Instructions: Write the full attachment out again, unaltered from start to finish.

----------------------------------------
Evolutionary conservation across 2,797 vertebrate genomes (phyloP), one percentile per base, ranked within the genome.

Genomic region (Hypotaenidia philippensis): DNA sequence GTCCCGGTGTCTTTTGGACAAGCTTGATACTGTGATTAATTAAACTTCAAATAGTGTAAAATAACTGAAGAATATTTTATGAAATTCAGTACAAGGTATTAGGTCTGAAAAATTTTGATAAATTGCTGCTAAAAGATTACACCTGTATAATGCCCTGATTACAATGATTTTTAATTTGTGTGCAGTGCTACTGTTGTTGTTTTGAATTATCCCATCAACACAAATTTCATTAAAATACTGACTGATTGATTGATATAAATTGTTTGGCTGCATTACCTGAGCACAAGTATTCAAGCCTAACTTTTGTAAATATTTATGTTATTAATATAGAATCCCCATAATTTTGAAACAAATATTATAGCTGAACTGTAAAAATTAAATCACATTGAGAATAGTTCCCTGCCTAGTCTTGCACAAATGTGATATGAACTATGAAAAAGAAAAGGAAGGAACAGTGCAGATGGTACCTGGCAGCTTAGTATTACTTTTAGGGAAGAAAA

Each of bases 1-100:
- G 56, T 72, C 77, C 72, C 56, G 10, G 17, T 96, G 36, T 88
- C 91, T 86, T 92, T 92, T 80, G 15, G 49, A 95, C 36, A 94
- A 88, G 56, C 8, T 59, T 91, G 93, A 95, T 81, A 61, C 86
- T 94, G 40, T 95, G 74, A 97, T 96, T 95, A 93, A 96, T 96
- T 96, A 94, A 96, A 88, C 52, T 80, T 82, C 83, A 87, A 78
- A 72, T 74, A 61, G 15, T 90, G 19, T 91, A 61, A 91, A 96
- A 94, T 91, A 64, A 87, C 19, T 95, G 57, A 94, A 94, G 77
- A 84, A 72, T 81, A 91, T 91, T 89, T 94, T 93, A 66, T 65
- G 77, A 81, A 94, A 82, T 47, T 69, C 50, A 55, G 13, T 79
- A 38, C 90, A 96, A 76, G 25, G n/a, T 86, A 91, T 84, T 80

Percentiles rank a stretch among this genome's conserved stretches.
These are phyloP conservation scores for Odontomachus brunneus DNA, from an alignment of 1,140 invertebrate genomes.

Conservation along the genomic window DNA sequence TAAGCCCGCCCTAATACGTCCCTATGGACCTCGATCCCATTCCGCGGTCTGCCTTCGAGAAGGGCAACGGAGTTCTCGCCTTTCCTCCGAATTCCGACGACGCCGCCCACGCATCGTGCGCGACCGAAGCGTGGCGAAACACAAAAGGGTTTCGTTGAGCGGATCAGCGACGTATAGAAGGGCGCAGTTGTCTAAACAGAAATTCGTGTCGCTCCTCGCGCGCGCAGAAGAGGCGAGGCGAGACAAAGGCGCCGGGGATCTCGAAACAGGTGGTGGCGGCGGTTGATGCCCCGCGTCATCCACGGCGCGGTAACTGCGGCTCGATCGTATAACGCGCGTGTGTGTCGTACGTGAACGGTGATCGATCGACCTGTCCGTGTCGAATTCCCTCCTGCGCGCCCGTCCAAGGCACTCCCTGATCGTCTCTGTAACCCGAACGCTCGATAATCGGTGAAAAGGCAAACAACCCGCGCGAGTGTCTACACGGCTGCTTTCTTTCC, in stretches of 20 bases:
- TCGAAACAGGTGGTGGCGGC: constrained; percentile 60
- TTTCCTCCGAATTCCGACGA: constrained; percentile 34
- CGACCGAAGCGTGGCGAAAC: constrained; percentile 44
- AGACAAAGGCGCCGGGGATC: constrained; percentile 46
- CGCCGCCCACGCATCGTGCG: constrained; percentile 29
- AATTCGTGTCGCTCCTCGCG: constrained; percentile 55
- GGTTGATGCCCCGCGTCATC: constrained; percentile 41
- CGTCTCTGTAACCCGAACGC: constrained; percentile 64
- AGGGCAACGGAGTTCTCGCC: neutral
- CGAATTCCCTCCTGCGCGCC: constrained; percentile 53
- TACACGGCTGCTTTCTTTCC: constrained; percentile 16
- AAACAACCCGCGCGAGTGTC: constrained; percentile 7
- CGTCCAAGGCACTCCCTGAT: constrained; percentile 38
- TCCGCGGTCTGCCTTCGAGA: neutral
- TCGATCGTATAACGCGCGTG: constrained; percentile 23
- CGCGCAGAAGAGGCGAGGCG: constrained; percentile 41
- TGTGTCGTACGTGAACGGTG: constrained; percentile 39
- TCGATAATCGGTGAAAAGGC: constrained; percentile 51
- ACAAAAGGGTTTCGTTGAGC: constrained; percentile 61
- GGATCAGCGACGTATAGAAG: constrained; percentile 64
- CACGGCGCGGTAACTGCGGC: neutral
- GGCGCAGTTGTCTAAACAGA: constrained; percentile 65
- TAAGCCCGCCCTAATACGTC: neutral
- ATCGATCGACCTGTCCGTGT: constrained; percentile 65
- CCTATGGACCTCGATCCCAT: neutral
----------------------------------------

Evolutionary conservation across 2,797 vertebrate genomes (phyloP), one percentile per base, ranked within the genome.

Genomic region (Hypotaenidia philippensis): DNA sequence GTCCCGGTGTCTTTTGGACAAGCTTGATACTGTGATTAATTAAACTTCAAATAGTGTAAAATAACTGAAGAATATTTTATGAAATTCAGTACAAGGTATTAGGTCTGAAAAATTTTGATAAATTGCTGCTAAAAGATTACACCTGTATAATGCCCTGATTACAATGATTTTTAATTTGTGTGCAGTGCTACTGTTGTTGTTTTGAATTATCCCATCAACACAAATTTCATTAAAATACTGACTGATTGATTGATATAAATTGTTTGGCTGCATTACCTGAGCACAAGTATTCAAGCCTAACTTTTGTAAATATTTATGTTATTAATATAGAATCCCCATAATTTTGAAACAAATATTATAGCTGAACTGTAAAAATTAAATCACATTGAGAATAGTTCCCTGCCTAGTCTTGCACAAATGTGATATGAACTATGAAAAAGAAAAGGAAGGAACAGTGCAGATGGTACCTGGCAGCTTAGTATTACTTTTAGGGAAGAAAA

Each of bases 1-100:
- G 56, T 72, C 77, C 72, C 56, G 10, G 17, T 96, G 36, T 88
- C 91, T 86, T 92, T 92, T 80, G 15, G 49, A 95, C 36, A 94
- A 88, G 56, C 8, T 59, T 91, G 93, A 95, T 81, A 61, C 86
- T 94, G 40, T 95, G 74, A 97, T 96, T 95, A 93, A 96, T 96
- T 96, A 94, A 96, A 88, C 52, T 80, T 82, C 83, A 87, A 78
- A 72, T 74, A 61, G 15, T 90, G 19, T 91, A 61, A 91, A 96
- A 94, T 91, A 64, A 87, C 19, T 95, G 57, A 94, A 94, G 77
- A 84, A 72, T 81, A 91, T 91, T 89, T 94, T 93, A 66, T 65
- G 77, A 81, A 94, A 82, T 47, T 69, C 50, A 55, G 13, T 79
- A 38, C 90, A 96, A 76, G 25, G n/a, T 86, A 91, T 84, T 80

Percentiles rank a stretch among this genome's conserved stretches.
These are phyloP conservation scores for Odontomachus brunneus DNA, from an alignment of 1,140 invertebrate genomes.

Conservation along the genomic window DNA sequence TAAGCCCGCCCTAATACGTCCCTATGGACCTCGATCCCATTCCGCGGTCTGCCTTCGAGAAGGGCAACGGAGTTCTCGCCTTTCCTCCGAATTCCGACGACGCCGCCCACGCATCGTGCGCGACCGAAGCGTGGCGAAACACAAAAGGGTTTCGTTGAGCGGATCAGCGACGTATAGAAGGGCGCAGTTGTCTAAACAGAAATTCGTGTCGCTCCTCGCGCGCGCAGAAGAGGCGAGGCGAGACAAAGGCGCCGGGGATCTCGAAACAGGTGGTGGCGGCGGTTGATGCCCCGCGTCATCCACGGCGCGGTAACTGCGGCTCGATCGTATAACGCGCGTGTGTGTCGTACGTGAACGGTGATCGATCGACCTGTCCGTGTCGAATTCCCTCCTGCGCGCCCGTCCAAGGCACTCCCTGATCGTCTCTGTAACCCGAACGCTCGATAATCGGTGAAAAGGCAAACAACCCGCGCGAGTGTCTACACGGCTGCTTTCTTTCC, in stretches of 20 bases:
- TCGAAACAGGTGGTGGCGGC: constrained; percentile 60
- TTTCCTCCGAATTCCGACGA: constrained; percentile 34
- CGACCGAAGCGTGGCGAAAC: constrained; percentile 44
- AGACAAAGGCGCCGGGGATC: constrained; percentile 46
- CGCCGCCCACGCATCGTGCG: constrained; percentile 29
- AATTCGTGTCGCTCCTCGCG: constrained; percentile 55
- GGTTGATGCCCCGCGTCATC: constrained; percentile 41
- CGTCTCTGTAACCCGAACGC: constrained; percentile 64
- AGGGCAACGGAGTTCTCGCC: neutral
- CGAATTCCCTCCTGCGCGCC: constrained; percentile 53
- TACACGGCTGCTTTCTTTCC: constrained; percentile 16
- AAACAACCCGCGCGAGTGTC: constrained; percentile 7
- CGTCCAAGGCACTCCCTGAT: constrained; percentile 38
- TCCGCGGTCTGCCTTCGAGA: neutral
- TCGATCGTATAACGCGCGTG: constrained; percentile 23
- CGCGCAGAAGAGGCGAGGCG: constrained; percentile 41
- TGTGTCGTACGTGAACGGTG: constrained; percentile 39
- TCGATAATCGGTGAAAAGGC: constrained; percentile 51
- ACAAAAGGGTTTCGTTGAGC: constrained; percentile 61
- GGATCAGCGACGTATAGAAG: constrained; percentile 64
- CACGGCGCGGTAACTGCGGC: neutral
- GGCGCAGTTGTCTAAACAGA: constrained; percentile 65
- TAAGCCCGCCCTAATACGTC: neutral
- ATCGATCGACCTGTCCGTGT: constrained; percentile 65
- CCTATGGACCTCGATCCCAT: neutral